The end of term is in sight and the days are getting longer. And that means we’re all daydreaming of summer. Whether your summer plans call for research or relaxation, take advantage of some stellar temporary exhibitions happening around the globe that are highlighting the production, context, and craftsmanship of medieval art. These exhibitions are pushing boundaries, considering new contexts, and boasting bold feats—several of these exhibitions present artworks on view in North America and Europe for the first time. Let us know your favourites by sharing your thoughts in the comments below. Happy Summer!
Heavenly Bodies: Fashion and the Catholic Imagination
10 May – 8 October 2018
The Metropolitan Museum of Art, NYC
Sponsored by colossal names such as Condé Nast and Versace, this exhibition at The Metropolitan Museum of Art is blurring the lines between medieval art and fashion. The Met’s own Costume Institute, Robert Lehman Wing, 5th Avenue medieval galleries, and the Cloisters will collaborate with The Vatican to display medieval textiles such as papal robes and other liturgical accessories intermingled with examples of contemporary haute couture. Heavenly Bodies seeks to create a discourse between the artistic traditions in Catholicism and ongoing trends in today’s biggest names in fashion. Must-see objects include vestments from the Sistine Chapel’s sacristy, some of which have never left The Vatican. Use #MetHeavenlyBodies to share your thoughts on the exhibition.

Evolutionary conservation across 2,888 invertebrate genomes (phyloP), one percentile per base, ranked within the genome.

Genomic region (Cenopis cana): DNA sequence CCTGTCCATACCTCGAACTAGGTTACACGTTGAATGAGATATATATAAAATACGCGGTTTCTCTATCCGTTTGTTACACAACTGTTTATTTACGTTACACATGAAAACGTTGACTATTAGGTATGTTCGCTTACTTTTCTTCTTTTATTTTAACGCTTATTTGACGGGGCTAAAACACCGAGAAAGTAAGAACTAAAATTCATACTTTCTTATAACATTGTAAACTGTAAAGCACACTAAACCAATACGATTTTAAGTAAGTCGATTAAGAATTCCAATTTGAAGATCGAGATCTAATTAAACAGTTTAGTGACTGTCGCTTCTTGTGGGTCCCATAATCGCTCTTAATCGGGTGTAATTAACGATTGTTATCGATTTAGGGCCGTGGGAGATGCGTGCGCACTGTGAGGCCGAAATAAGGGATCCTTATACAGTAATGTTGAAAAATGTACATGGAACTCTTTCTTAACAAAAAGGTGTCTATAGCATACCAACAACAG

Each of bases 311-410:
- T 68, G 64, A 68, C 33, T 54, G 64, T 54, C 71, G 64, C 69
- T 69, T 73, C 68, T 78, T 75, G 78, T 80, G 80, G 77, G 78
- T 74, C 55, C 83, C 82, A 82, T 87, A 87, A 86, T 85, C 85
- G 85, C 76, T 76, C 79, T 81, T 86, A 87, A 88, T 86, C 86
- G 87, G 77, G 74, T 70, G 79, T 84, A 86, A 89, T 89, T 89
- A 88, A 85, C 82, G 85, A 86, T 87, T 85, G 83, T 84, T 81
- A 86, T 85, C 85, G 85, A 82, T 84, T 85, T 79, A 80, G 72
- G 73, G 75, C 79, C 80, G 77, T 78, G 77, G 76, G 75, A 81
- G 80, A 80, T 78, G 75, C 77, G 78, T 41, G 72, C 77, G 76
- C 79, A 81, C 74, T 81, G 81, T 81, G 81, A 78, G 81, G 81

Fra Angelico: Heaven on Earth
Through 20 May 2018
Isabella Stewart Gardner Museum, Boston, MA
In 1899, Isabella Stewart Gardner acquired Fra Angelico’s Assumption and Dormition of the Virgin, making this the first work by the Renaissance master to reach the United States. This painting and three others that are now in the collection of the Museo di San Marco in Florence were designed by Fra Angelico as a complete series for the church of Santa Maria Novella to illustrate the life of the Virgin. This exhibition unites the four works and invites viewers to marvel at Fra Angelico’s exceptional skill, creativity, and craftsmanship.
Očím skryté. Podkresba na deskových obrazech 14.–16. Století ze sbírek Národní galerie v Praze (What the Eyes Cannot See & For the Eyes to Admire: Medieval Art in Bohemia and Central Europe, 1250– 1550)
For the Eyes to Admire: Decorative Techniques in Painting and Sculpture from the Collections of the National Gallery in Prague, 14th–16th Centuries: Through 20 May 2018
What the Eyes Cannot See: Underdrawing in Panel Paintings from the Collections of the National Gallery in Prague, 14th–16th Centuries: Through 17 September 2018
National Gallery of Art, Prague